Mexico’s energy risks make uneasy allies-the uncomfortable cooperation of feds and state

Chivis Martinez Borderland Beat  TY Gus   Argus Media
On the capture of El Marro:

“We, the authorities, have a responsibility to the people and in this case instead of blaming each other, we have decided to combine forces to give security to the people of Guanajuato,” Lopez Obrador said at the time.
The last in Argus’ series of articles on the security risks associated with Mexico’s energy sector focuses on the federal government of President Andres Manuel Lopez Obrador and his at times difficult relationship with some state governors.
Reducing crime that has flared against energy investment in Mexico’s northeast and southeast may demand more political detentes such as one that recently emerged in the center of the country, with some results.
A joint effort between federal and state law enforcement agencies led to the capture last week of the leader of a fuel-theft ring — Jose Antonio Yepez, also known as El Marro — in central Guanajuato state.
Yepez is head of the Santa Rosa de Lima cartel, which gained influence by stealing fuel from pipelines connected to the 220,000 b/d Salamanca refinery. Guanajuato has traditionally been one of the states with the largest number of fuel pipeline taps and is home to the only pipeline in the country that is being reinforced with concrete — the 38,000 b/d, 240km Tula-Salamanca line, which has become a frequent target for criminals.
The win for law enforcement came only after President Andrés Manuel Lopez Obrador visited the state in mid-July to improve communication between federal and Guanajauto state officials that has faltered amid political disputes.
“We, the authorities, have a responsibility to the people and in this case instead of blaming each other, we have decided to combine forces to give security to the people of Guanajuato,” Lopez Obrador said at the time.
Relations had deteriorated in recent months following a series of high-profile disputes over public policy. The government of Guanajuato is governed by the opposition national action party (PAN), which represents the far right of the political spectrum, in contrast to Lopez Obrador’s Morena party on the far left. PAN is the second-most dominant force in domestic politics, after Lopez Obrador’s dominant left-wing Morena party.
Hugs amid bullets
The co-operation in Guanajuato offers a possible template for other regions suffering from criminal violence that is often centered on oil and gas infrastructure. Tamaulipas faces a violent turf war between criminal groups that surged after the president took office, while Lopez Obrador’s home state of Tabasco has to deal with an infiltration of increasingly violent criminal groups into local unions, now possibly also drawn by the flagship 340,000 b/d Dos Bocas refinery construction.
And while law enforcement agencies have had a long history of some cooperation — along with US agencies in the fight against illegal drug trafficking — Lopez Obrador’s public policy of “hugs not bullets” had strained relations amid the already complicated political outlook. At the same time, the president has used the military to take over functions typically handled by police or other civil agencies, such as security at the country’s ports.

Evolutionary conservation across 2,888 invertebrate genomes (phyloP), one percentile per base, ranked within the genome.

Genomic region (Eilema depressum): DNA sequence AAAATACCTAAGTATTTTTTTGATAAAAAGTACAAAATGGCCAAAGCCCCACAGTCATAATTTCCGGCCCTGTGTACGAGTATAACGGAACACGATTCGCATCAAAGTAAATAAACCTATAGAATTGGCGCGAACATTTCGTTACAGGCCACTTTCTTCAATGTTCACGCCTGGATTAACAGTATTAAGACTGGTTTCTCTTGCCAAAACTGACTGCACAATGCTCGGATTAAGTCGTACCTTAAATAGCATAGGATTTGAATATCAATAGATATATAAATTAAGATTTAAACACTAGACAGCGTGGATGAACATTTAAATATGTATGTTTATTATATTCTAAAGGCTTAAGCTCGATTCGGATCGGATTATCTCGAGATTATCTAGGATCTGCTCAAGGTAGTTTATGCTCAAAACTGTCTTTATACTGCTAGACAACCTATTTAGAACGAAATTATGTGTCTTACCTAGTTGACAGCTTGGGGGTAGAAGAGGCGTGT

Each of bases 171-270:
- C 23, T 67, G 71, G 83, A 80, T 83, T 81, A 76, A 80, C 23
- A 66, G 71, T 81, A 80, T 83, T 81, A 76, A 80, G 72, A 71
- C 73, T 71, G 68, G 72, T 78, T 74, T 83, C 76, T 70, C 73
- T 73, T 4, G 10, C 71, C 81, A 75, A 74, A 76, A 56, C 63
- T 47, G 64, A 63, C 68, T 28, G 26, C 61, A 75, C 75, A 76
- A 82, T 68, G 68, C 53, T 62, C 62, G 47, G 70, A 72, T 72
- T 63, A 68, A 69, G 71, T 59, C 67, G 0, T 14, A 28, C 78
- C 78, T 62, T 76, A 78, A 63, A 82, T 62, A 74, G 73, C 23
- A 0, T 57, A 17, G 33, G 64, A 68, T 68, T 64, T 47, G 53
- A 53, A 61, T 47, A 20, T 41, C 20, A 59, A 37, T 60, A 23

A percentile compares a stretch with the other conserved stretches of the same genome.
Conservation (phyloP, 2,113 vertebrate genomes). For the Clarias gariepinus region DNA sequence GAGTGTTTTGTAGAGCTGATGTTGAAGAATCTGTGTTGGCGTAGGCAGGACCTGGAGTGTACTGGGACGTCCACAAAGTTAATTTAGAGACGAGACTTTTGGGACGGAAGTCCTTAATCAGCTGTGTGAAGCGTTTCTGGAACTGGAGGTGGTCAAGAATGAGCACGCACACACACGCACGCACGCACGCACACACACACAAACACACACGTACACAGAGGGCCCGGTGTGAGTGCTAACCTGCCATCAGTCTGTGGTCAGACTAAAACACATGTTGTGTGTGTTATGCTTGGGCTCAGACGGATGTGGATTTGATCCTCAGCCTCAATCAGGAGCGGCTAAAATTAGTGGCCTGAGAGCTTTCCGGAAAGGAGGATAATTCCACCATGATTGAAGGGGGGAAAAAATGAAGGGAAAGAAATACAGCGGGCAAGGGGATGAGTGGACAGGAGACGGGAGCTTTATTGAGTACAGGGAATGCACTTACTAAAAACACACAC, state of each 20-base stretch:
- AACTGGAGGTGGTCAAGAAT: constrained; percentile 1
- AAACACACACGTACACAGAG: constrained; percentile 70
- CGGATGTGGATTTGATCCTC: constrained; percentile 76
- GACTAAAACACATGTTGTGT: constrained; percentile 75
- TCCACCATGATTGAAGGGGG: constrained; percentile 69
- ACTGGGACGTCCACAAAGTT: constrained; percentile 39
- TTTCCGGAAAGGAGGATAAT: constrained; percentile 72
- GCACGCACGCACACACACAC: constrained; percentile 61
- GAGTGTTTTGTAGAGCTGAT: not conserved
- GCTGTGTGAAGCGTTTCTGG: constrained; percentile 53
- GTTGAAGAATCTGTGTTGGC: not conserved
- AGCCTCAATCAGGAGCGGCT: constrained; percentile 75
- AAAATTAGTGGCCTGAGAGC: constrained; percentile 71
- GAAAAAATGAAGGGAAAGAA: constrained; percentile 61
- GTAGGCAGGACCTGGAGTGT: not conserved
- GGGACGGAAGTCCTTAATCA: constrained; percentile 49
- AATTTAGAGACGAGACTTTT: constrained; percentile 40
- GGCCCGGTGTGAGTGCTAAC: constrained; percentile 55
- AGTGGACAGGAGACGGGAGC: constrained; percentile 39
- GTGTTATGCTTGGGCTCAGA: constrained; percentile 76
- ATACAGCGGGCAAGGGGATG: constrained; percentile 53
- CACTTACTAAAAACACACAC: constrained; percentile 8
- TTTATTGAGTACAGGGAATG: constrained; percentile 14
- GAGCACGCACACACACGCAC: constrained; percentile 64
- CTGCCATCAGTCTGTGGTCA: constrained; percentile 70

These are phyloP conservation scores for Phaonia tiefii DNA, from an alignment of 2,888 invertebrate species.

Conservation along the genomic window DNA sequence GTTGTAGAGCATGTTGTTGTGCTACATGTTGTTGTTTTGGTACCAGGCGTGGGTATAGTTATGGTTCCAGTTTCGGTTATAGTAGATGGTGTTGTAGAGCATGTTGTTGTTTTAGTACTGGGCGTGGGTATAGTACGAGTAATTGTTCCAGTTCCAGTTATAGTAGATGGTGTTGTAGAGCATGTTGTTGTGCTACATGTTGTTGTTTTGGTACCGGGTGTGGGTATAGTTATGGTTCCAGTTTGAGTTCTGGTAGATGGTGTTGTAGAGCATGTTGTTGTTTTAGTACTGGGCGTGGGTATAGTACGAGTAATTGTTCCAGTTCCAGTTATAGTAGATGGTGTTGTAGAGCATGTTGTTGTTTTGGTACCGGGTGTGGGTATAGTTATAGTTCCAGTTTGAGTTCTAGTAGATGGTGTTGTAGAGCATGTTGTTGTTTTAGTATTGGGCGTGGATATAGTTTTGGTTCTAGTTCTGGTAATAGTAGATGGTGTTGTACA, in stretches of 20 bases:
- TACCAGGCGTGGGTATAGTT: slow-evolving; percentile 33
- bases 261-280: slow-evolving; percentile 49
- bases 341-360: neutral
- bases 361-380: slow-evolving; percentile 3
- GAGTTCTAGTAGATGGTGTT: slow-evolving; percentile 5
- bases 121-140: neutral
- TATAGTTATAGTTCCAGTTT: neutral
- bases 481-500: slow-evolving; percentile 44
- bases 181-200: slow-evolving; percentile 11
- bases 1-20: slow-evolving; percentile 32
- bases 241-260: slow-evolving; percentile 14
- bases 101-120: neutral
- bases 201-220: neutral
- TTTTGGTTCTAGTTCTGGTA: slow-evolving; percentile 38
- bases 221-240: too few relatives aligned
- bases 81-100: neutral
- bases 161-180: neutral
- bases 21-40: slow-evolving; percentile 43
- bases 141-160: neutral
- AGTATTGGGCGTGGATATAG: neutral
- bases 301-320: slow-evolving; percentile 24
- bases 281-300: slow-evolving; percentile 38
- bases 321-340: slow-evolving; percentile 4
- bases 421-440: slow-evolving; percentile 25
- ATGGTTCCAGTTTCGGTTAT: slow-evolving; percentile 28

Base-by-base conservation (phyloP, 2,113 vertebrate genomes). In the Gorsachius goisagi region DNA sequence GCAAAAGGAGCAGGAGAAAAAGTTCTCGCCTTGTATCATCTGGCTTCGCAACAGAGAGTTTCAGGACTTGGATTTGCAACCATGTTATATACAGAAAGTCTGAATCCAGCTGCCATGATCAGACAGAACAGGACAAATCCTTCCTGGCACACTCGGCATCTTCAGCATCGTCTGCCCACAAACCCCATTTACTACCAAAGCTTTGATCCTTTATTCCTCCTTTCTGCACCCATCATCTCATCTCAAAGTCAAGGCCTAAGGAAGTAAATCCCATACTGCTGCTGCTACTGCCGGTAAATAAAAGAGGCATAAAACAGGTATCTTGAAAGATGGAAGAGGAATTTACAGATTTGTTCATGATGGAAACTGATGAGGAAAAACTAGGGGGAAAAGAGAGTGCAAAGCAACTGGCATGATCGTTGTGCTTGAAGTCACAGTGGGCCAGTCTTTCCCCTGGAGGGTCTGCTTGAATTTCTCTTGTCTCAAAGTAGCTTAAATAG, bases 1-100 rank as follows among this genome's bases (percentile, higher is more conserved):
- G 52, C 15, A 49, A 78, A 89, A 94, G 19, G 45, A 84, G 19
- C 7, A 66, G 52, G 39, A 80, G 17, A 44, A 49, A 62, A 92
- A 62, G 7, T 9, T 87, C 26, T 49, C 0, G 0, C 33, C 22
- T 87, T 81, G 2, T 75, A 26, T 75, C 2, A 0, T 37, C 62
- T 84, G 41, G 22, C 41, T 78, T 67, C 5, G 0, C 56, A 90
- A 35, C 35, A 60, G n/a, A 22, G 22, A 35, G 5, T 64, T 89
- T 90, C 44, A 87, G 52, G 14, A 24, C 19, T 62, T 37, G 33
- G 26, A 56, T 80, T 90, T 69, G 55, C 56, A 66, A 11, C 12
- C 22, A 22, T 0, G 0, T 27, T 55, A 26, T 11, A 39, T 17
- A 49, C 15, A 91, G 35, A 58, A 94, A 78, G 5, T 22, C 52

The result for safety in Mexico has been dire, with the country recording record-high murder rates along with an increase in crime against energy companies.
Tamaulipas faces a similar political dynamic as Guanajuato, as it is governed by right-wing PAN’s Francisco Garcia Cabeza de Vaca. He has been the face of an opposition group of eight governors that — among other actions against federal policies — aim to stop the president’s plan to use more polluting fuel oil in state power company CFE’s plants.
Federal health, energy and security policies are also points of conflict between the president and the Tamaulipas governor. The governor claims there are not enough resources to combat crime and more should come from federal taxes.
Garcia Cabeza de Vaca wants to strengthen regional entities in communication and preventative security, in contrast to the president’s agenda that leans toward centralization and militarization.
The president has often publicly held up what he called failures in the Tamaulipas security, such as when gangs appeared to be threatening fuel retailers into shutting down.
Tabasco Test
In Tabasco, an alliance between federal and state forces would appear easier as the governor is aligned with Morena.
But the picture is not entirely rosy there either. The risks in Tabasco are greater politically and economically. The planned Dos Bocas refinery is the face of the president’s energy and economic policy. Allowing crime to penetrate its construction would be a major failure for the president.
Lopez Obrador says he holds a daily 6am meeting in Mexico City with his security advisers, which include both state and city officials as well as national authorities.
Yet the private sector has described the government’s actions to combat crime as only reactive — simply “dealing with incidents as they arise,” Mexico’s oil and gas producers’ association Amexhi said. Enhancing co-operation between the federal government and the states is only part of the solution, which requires much broader action to address energy investors’ security concerns, the association says.